`monthly_supply = np.array([1.5, 1.5, 1.5, 2.0, 4.0, 4.0, 4.0, 5.0, 5.0, 3.0, 2.0, 1.5])` ### Storage Volume and Difference (SD-line) Curves The storage volume of the present month $S_{m}$ is calculated as the result of the water balance from the last month, for example:

$S_{2}$ = $S_{1}$ + $In_{1}$ - $Out_{1}$

$S_{3}$ = $S_{2}$ + $In_{2}$ - $Out_{2}$ = $S_{1}$ + $In_{1}$ + $In_{2}$ - $Out_{1}$ - $Out_{2}$

In summation notation, we can write: $S_{m+1} = S_{1} + \Sigma_{i=[1:m]} In_{i} - \Sigma_{i=[1:m]}Out_{i}$ The last two terms constitute the storage difference ($SD$) line: $SD_{m} = \Sigma_{i=[1:m]}(In_{i} - Out_{i})$ Thus, the storage curve as a function of the $SD$ line is: $S_{m+1} = S_{1} + SD_{m}$ The summation notation of the storage curve as a function of the $SD$ line enables us to implement the calculation into a simple `def sequent_peak(in_vol_series, out_vol_target):` function. ```{note} The following instructions assume that `in_vol_series` corresponds to the above-defined *dictionary* of monthly inflow volumes and `out_vol_target` is the `numpy.array` of monthly outflow target volumes. Alternatively, an approach that uses `in_vol_series` as a sequence of `numpy.array`s can be used. ``` The new `def sequent_peak(in_vol_series, out_vol_target):` function needs to: * Calculate the monthly storage differences ($In_{m}$ - $Out_{m}$), for example in a *for* loop over the `in_vol_series` dictionary: ```python # create storage-difference SD dictionary SD_dict = {} for year, monthly_volume in in_vol_series.items(): # add a new dictionary entry for every year SD_dict.update({year: []}) for month_no, in_vol in enumerate(monthly_volume): # append one list entry per month (i.e., In_m - Out_m) SD_dict[year].append(in_vol - out_vol_target[month_no]) ``` * Flatten the dictionary to a list (we could also have done that directly) corresponding to the above-defined $SD$ line: ```python SD_line = [] for year in SD_dict.keys(): for vol in SD_dict[year]: SD_line.append(vol) ``` * Calculate the storage line with `storage_line = np.cumsum(SD_line)` * Find local extrema and there are two (and more) options: 1. Use `from scipy.signal import argrelextrema` and get the indices (positions of) local extrema and their value from the `storage_line`:

`seas_max_index = np.array(argrelextrema(storage_line, np.greater, order=12)[0])`

`seas_min_index = np.array(argrelextrema(storage_line, np.less, order=12)[0])`

`seas_max_vol = np.take(storage_line, seas_max_index)`

`seas_min_vol = np.take(storage_line, seas_min_index)`

1. Write two functions, which consecutively find local maxima and then local minima located between the extrema (HOMEWORK!) OR use `from scipy.signal import find_peaks` to find the indices (positions) - consider to write a `find_seasonal_extrema(storage_line)` function. * Make sure that the curves and extrema are correct by copying the provided `plot_storage_curve` curve to your script ([available in the exercise repository](https://raw.githubusercontent.com/Ecohydraulics/Exercise-SequentPeak/master/plot_function.py)) and using it as follows:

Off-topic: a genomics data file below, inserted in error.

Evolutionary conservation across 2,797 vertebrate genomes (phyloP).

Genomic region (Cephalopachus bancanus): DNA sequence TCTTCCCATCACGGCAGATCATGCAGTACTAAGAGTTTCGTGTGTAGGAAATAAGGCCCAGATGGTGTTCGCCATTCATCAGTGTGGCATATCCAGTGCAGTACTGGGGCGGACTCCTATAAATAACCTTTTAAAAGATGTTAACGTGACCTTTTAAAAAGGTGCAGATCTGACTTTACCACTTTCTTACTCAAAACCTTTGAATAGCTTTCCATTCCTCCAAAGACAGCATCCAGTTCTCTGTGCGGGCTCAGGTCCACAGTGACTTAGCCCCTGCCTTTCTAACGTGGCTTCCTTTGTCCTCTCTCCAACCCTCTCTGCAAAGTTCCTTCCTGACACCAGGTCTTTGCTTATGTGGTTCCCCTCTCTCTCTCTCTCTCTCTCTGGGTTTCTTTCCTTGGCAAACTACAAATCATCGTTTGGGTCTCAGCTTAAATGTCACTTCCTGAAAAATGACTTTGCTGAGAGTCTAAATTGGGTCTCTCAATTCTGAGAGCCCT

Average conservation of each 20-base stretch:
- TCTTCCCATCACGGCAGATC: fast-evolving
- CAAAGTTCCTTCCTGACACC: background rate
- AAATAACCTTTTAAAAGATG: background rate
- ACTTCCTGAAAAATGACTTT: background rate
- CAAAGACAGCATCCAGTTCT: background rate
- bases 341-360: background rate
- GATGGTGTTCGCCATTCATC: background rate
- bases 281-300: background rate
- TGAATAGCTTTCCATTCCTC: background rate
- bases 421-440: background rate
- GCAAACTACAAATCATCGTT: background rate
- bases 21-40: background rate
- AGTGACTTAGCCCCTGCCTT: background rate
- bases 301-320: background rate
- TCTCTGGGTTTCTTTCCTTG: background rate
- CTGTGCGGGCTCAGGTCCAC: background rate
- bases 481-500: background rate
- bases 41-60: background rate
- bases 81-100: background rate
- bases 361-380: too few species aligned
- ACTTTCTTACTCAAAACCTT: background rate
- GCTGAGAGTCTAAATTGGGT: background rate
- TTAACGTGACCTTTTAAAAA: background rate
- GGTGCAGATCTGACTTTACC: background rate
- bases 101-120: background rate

`plot_storage_curve(storage_line, seas_min_index, seas_max_index, seas_min_vol, seas_max_vol)` ```{figure} https://github.com/Ecohydraulics/media/raw/main/png/storage_curve.png :alt: sequent peak storage difference sd curve :name: SDline Storage Difference (SD) curve. ``` ### Calculate Required Storage Volume The required storage volume corresponds to the largest difference between a local maximum and its consecutive lowest local minimum. Therefore, add the following lines to the `sequent_peak` function: ```python required_volume = 0.0 for i, vol in enumerate(list(seas_max_vol): try: if (vol - seas_min_vol[i]) > required_volume: required_volume = vol - seas_min_vol[i] except IndexError: print("Reached end of storage line.") ``` Close the `sequent_peak` function with `return required_volume` ### Call Sequent Peak Algorithm With all required functions written, the last task is to call the functions in the `if __name__ == "__main__"` statement: ```python import ... def read_data(directory="", fn_prefix="", fn_suffix="", ftype="csv", delimiter=","): # see above section def daily2monthly(daily_flow_series): # see above section def sequent_peak(in_vol_series, out_vol_target): # see above descriptions if __name__ == "__main__": # LOAD DATA ... # CONVERT DAILY TO MONTHLY DATA ... # MAKE ARRAY OF MONTHLY SUPPLY VOLUMES (IN MILLION CMS) monthly_supply = np.array([1.5, 1.5, 1.5, 2.0, 4.0, 4.0, 4.0, 5.0, 5.0, 3.0, 2.0, 1.5]) # GET REQUIRED STORAGE VOLUME FROM SEQUENT PEAK ALGORITHM required_storage = sequent_peak(in_vol_series=monthly_vol_dict, out_vol_target=monthly_supply) print("The required storage volume is %0.2f million CMS." % required_storage) ``` ## Closing Remarks The usage of the sequent peak algorithm (also known as *Rippl's method*, owing to its original author) has evolved and was implemented in sophisticated storage volume control algorithms with predictor models (statistical and/or numerical). In the end, there are several algorithms and ways to code them. Many factors (e.g. terrain or climate zone) determine whether seasonal storage is possible or necessary. When determining the storage volume, social and environmental aspects must not be neglected. Every grain of sediment retained is missing in downstream sections of the river, every fish that is no longer able to migrate suffers a loss in habitat, and more than anything else, every inhabitant who suffers economic losses or is even forced to resettle because of the dam must be avoided or adequately compensated. ```{admonition} Homework Re-write the peak (extrema) analysis either with two consecutive functions or using [`from scipy.signal import find_peaks`](https://docs.scipy.org/doc/scipy/reference/generated/scipy.signal.find_peaks.html). ```